A few questions remain about this year’s still unseen late-year Oscar contenders. They include two Focus Features period biopics: “On the Basis of Sex” (December 25) and “Mary Queen of Scots” (December 7), which will open and close AFI Fest, respectively. The festival is also expected to add Clint Eastwood’s “The Mule” (December 14, Warner Bros.), which places Eastwood’s last acting role into awards contention against not only his actor-director costar Bradley Cooper in a “A Star is Born,” but Robert Redford’s sunset role in “The Old Man & The Gun.”
But the biggest title of all could be the newly-titled “Vice,” Adam McKay’s long-awaited follow-up to Oscar-winning “The Big Short,” a $40-million Plan B biopic starring two frequent Oscar contenders, a notably bulked-up Christian Bale as Washington bureaucrat Dick Cheney as he rises to power, and Amy Adams as his wife Lynn.
Annapurna producer-financier Megan Ellison has her hands full this fall as her neophyte distribution company follows up “Detroit” and summer hit “Sorry to Bother You” with a full slate. Already unveiled are highbrow festival hits from Jacques Audiard (western “The Sisters Brothers,” currently in arthouse release), Barry Jenkins’ Harlem period romance “If Beale Street Could Talk (November 30), and Karyn Kusama’s hardboiled thriller “Destroyer,” starring Nicole Kidman (December 25).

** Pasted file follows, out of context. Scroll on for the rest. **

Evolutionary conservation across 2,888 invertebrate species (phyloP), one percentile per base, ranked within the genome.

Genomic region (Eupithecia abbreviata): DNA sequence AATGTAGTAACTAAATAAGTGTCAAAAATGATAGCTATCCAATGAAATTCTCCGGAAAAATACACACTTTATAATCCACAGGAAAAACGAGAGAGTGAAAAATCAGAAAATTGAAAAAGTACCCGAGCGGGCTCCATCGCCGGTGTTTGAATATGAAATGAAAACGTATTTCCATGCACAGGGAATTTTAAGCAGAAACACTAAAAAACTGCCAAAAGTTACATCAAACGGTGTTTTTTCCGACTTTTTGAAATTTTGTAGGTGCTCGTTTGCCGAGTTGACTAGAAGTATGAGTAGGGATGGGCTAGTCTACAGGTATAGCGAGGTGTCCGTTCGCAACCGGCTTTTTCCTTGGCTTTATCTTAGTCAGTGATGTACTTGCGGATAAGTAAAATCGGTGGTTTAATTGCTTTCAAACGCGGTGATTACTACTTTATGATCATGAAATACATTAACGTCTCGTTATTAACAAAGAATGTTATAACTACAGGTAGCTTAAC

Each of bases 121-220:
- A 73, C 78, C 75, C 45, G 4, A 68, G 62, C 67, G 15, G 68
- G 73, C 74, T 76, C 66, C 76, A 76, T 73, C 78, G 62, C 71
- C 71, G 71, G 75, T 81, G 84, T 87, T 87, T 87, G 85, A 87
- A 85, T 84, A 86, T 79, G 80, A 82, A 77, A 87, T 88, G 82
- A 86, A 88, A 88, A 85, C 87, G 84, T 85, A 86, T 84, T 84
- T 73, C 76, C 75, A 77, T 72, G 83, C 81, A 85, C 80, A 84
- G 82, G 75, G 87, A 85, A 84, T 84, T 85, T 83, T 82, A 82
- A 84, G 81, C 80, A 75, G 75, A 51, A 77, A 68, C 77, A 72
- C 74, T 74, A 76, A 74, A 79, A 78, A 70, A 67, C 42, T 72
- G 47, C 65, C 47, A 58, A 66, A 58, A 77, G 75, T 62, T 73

Annapurna is slotting “Vice” for wide release on Christmas Day, pushing it back from December 21. This either signifies that the movie is mainstream commercial, as Annapurna banks on pulling holiday moviegoers, or it shows a lack of confidence in a platform play. “The Big Short” yielded five Oscar nominations and a win for Adapted Screenplay, and $133 million worldwide.
The “Vice” ensemble cast also includes Steve Carell, Sam Rockwell, Jesse Plemons, Alison Pill, Lily Rabe, Tyler Perry, Justin Kirk, Lisagay Hamilton, Shea Whigham, and Eddie Marsan. An official first trailer for the film is coming up on October 3.